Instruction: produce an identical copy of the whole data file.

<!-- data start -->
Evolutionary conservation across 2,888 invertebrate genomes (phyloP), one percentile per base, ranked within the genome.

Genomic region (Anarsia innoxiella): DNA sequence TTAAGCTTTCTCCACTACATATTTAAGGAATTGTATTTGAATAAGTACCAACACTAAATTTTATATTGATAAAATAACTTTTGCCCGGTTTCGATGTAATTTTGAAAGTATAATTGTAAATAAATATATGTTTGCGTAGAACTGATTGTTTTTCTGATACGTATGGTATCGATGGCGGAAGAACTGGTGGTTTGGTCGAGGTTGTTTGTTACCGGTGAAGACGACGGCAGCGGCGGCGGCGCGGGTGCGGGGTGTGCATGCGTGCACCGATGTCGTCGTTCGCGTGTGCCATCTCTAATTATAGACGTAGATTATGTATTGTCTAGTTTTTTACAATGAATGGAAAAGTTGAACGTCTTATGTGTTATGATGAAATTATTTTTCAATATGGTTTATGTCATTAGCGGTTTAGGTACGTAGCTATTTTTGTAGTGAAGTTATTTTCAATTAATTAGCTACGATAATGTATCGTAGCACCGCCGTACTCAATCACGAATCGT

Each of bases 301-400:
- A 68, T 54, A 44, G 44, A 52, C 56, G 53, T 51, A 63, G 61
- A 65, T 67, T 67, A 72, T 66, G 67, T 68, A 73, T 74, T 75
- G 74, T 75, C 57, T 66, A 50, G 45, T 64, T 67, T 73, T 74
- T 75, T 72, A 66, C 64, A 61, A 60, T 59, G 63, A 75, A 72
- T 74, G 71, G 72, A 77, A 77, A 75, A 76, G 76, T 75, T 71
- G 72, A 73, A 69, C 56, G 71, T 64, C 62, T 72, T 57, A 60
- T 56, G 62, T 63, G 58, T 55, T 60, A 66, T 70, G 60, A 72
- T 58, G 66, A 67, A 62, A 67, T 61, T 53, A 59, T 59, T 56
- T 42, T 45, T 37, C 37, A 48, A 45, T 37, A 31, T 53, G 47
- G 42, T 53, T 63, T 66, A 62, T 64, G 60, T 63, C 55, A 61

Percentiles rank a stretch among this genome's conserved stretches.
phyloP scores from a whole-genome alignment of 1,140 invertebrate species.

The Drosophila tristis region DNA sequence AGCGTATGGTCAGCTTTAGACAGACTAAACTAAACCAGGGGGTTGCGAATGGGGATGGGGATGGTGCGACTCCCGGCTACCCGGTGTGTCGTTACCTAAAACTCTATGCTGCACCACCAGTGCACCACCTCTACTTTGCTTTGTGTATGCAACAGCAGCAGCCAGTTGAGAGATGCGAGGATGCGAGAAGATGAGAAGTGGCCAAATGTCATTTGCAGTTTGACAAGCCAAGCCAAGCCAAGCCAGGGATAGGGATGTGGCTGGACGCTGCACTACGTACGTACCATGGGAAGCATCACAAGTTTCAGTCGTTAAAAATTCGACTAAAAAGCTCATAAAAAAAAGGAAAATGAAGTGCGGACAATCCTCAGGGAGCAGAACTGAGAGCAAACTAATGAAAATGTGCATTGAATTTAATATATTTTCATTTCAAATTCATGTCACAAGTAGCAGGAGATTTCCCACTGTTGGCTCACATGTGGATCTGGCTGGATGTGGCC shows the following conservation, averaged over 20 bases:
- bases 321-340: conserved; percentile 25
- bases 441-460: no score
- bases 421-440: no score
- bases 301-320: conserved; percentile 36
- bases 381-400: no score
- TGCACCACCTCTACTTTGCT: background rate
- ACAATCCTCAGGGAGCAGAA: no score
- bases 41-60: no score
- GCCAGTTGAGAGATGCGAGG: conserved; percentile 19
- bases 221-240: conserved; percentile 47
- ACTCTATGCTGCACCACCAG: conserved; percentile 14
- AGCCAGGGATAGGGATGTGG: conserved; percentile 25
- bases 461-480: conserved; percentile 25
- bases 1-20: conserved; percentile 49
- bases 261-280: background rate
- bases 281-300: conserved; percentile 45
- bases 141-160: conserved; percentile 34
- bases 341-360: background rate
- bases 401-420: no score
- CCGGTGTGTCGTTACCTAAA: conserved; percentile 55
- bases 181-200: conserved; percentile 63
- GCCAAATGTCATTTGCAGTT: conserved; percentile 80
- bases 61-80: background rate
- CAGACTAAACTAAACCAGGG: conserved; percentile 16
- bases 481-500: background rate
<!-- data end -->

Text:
Evolutionary conservation across 2,888 invertebrate genomes (phyloP), one percentile per base, ranked within the genome.

Genomic region (Anarsia innoxiella): DNA sequence TTAAGCTTTCTCCACTACATATTTAAGGAATTGTATTTGAATAAGTACCAACACTAAATTTTATATTGATAAAATAACTTTTGCCCGGTTTCGATGTAATTTTGAAAGTATAATTGTAAATAAATATATGTTTGCGTAGAACTGATTGTTTTTCTGATACGTATGGTATCGATGGCGGAAGAACTGGTGGTTTGGTCGAGGTTGTTTGTTACCGGTGAAGACGACGGCAGCGGCGGCGGCGCGGGTGCGGGGTGTGCATGCGTGCACCGATGTCGTCGTTCGCGTGTGCCATCTCTAATTATAGACGTAGATTATGTATTGTCTAGTTTTTTACAATGAATGGAAAAGTTGAACGTCTTATGTGTTATGATGAAATTATTTTTCAATATGGTTTATGTCATTAGCGGTTTAGGTACGTAGCTATTTTTGTAGTGAAGTTATTTTCAATTAATTAGCTACGATAATGTATCGTAGCACCGCCGTACTCAATCACGAATCGT

Each of bases 301-400:
- A 68, T 54, A 44, G 44, A 52, C 56, G 53, T 51, A 63, G 61
- A 65, T 67, T 67, A 72, T 66, G 67, T 68, A 73, T 74, T 75
- G 74, T 75, C 57, T 66, A 50, G 45, T 64, T 67, T 73, T 74
- T 75, T 72, A 66, C 64, A 61, A 60, T 59, G 63, A 75, A 72
- T 74, G 71, G 72, A 77, A 77, A 75, A 76, G 76, T 75, T 71
- G 72, A 73, A 69, C 56, G 71, T 64, C 62, T 72, T 57, A 60
- T 56, G 62, T 63, G 58, T 55, T 60, A 66, T 70, G 60, A 72
- T 58, G 66, A 67, A 62, A 67, T 61, T 53, A 59, T 59, T 56
- T 42, T 45, T 37, C 37, A 48, A 45, T 37, A 31, T 53, G 47
- G 42, T 53, T 63, T 66, A 62, T 64, G 60, T 63, C 55, A 61

Percentiles rank a stretch among this genome's conserved stretches.
phyloP scores from a whole-genome alignment of 1,140 invertebrate species.

The Drosophila tristis region DNA sequence AGCGTATGGTCAGCTTTAGACAGACTAAACTAAACCAGGGGGTTGCGAATGGGGATGGGGATGGTGCGACTCCCGGCTACCCGGTGTGTCGTTACCTAAAACTCTATGCTGCACCACCAGTGCACCACCTCTACTTTGCTTTGTGTATGCAACAGCAGCAGCCAGTTGAGAGATGCGAGGATGCGAGAAGATGAGAAGTGGCCAAATGTCATTTGCAGTTTGACAAGCCAAGCCAAGCCAAGCCAGGGATAGGGATGTGGCTGGACGCTGCACTACGTACGTACCATGGGAAGCATCACAAGTTTCAGTCGTTAAAAATTCGACTAAAAAGCTCATAAAAAAAAGGAAAATGAAGTGCGGACAATCCTCAGGGAGCAGAACTGAGAGCAAACTAATGAAAATGTGCATTGAATTTAATATATTTTCATTTCAAATTCATGTCACAAGTAGCAGGAGATTTCCCACTGTTGGCTCACATGTGGATCTGGCTGGATGTGGCC shows the following conservation, averaged over 20 bases:
- bases 321-340: conserved; percentile 25
- bases 441-460: no score
- bases 421-440: no score
- bases 301-320: conserved; percentile 36
- bases 381-400: no score
- TGCACCACCTCTACTTTGCT: background rate
- ACAATCCTCAGGGAGCAGAA: no score
- bases 41-60: no score
- GCCAGTTGAGAGATGCGAGG: conserved; percentile 19
- bases 221-240: conserved; percentile 47
- ACTCTATGCTGCACCACCAG: conserved; percentile 14
- AGCCAGGGATAGGGATGTGG: conserved; percentile 25
- bases 461-480: conserved; percentile 25
- bases 1-20: conserved; percentile 49
- bases 261-280: background rate
- bases 281-300: conserved; percentile 45
- bases 141-160: conserved; percentile 34
- bases 341-360: background rate
- bases 401-420: no score
- CCGGTGTGTCGTTACCTAAA: conserved; percentile 55
- bases 181-200: conserved; percentile 63
- GCCAAATGTCATTTGCAGTT: conserved; percentile 80
- bases 61-80: background rate
- CAGACTAAACTAAACCAGGG: conserved; percentile 16
- bases 481-500: background rate